GH Hardy,the British mathematician, once wrote: “A mathematician, like a painter or a poet, is a maker of patterns. If his patterns are more permanent than theirs, it is because they are made with ideas.”
However, many will rebuke this statement.
GH Hardy, at the time of writing this, had no clear understanding of abstract art; his world revolved around mathematics and Trinity College Cambridge.
Abstact art gained prominence in the 1940s – just the time he started writing his famous book, “A Mathematician’s Apology.”
Jackson Pollock, the famous abstract artist, wrote: “When I say artist, I mean the man who is building things – creating, molding the earth – whether it be the plains of the west – or The Iron Ore of Penn (Pennsylvania).
It’s all a big game of construction – some with a brush – some with a shovel – some choose a pen.”…he went on to say of the modern painter that…”The modern artist…is working and expressing an inner world – in other words – expressing the energy, motion, and the other inner forces.”
To a certain degree, I believe this applies to mathematics as well – in that the mathematician is also expressing an inner world.
In fact, I would go further, and say that the artist is a ‘connoiseur’ of beauty – especially the abstract artist; he or she paints things deeply embedded in the unconscious.
But the similarities end there.
The painter, is in a way, a much happier person than the mathematician. But the mathematician solves very complex and tiresome equations, which brings immense stress, and the answers are seldom straightforward. That is not to say that he or she doesn’t take great pleasure in solving the equations, rather it is a challenge that every good mathematician relishes. But to the mathematician, equations are also a form of beauty.
The painter has a mass audience to show his work – and be admired; the mathematician doesn’t have an audience, only other aspiring mathematicians. And even if he did, they would not have a clue as to what it all means, or its relevance to anything.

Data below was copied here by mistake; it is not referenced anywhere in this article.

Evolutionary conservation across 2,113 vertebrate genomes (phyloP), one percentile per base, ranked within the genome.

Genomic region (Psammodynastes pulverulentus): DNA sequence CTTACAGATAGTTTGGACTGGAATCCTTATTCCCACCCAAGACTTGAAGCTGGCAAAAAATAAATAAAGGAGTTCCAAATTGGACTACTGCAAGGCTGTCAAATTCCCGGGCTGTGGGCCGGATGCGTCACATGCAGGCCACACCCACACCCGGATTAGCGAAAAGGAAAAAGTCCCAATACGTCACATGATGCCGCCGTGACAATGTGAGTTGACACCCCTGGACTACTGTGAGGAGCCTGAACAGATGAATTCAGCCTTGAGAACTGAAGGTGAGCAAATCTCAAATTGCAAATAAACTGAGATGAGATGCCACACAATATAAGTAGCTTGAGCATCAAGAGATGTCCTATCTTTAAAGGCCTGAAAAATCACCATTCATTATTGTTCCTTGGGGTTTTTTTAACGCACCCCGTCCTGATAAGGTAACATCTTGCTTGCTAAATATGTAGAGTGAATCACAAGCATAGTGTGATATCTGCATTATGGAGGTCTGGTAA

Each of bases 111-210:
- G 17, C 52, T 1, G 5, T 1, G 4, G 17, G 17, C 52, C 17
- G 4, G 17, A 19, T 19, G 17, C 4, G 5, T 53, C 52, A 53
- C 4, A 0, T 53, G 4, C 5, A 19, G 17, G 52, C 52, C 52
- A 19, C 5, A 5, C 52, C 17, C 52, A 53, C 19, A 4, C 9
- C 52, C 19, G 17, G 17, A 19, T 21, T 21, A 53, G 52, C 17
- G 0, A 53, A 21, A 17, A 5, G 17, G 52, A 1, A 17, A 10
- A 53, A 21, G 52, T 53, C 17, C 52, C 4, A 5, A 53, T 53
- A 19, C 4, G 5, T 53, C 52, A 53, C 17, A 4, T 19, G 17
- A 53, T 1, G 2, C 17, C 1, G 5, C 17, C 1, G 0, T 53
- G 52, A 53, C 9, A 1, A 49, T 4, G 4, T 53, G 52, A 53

The tragedy being, that while the painter is rewarded with abundance of wealth and fame, the mathematician is not.
The universe of the mathematician and the artist is an ‘enigma’ that is seldom witnessed; it is a place of infinite possibilities which only a privileged few have observed. It solves problems through the use of ‘abstraction’ and ‘logic’: calculating, counting, measuring, and the study of shapes and motions of physical objects.
But mathematics is not just pure mathematics, it’s also applied maths, and its ‘tentacles’ reach far and wide: from natural science, engineering, medicine, finance, and the social sciences.
Pure mathematics’ greatest ‘architect’, Ramanujan, was seduced by this world, and made it his life-long ambition to master it; he was so taken in that his wife had to place the food in his mouth to feed him, as he was too busy mastering complex equations.
By Ramanujan’s unequivecol commitment, we begin to understand the ‘hold’ mathematics has over its loyal ‘disciples’, and how it resonates through to the modern world, and is just as relevant as it always was.
As I write this article, Professor Michael Green, Lucasian Professor of Mathematics at Cambridge, shares the $3m Fundamental Physics Prize, along with fellow theorist John Schwarz.
So it seems that mathematicians are finally being rewarded, and gaining recognition for the important contrinutions they make.
Great mathematicians are a very rare breed; they appear ‘once in a blue moon’. But when they honor us with their presence, our universe – and the field of mathematics – undergoes a paradigm shift.
Mathematics will never fizzle out. It is just as relevant and prevalent to our world…going on to infinity. And as long as humanity continues to progress and evolve, we will always require this most ancient of tools, which has the power to change and enrich our lives.
Shahrokh Sharifrazy is A trained mathematician from the University of London..Shahrokh has been an accomplished teacher of Mathematics for a long time and is now full time journalist. He originally hails from Iran.
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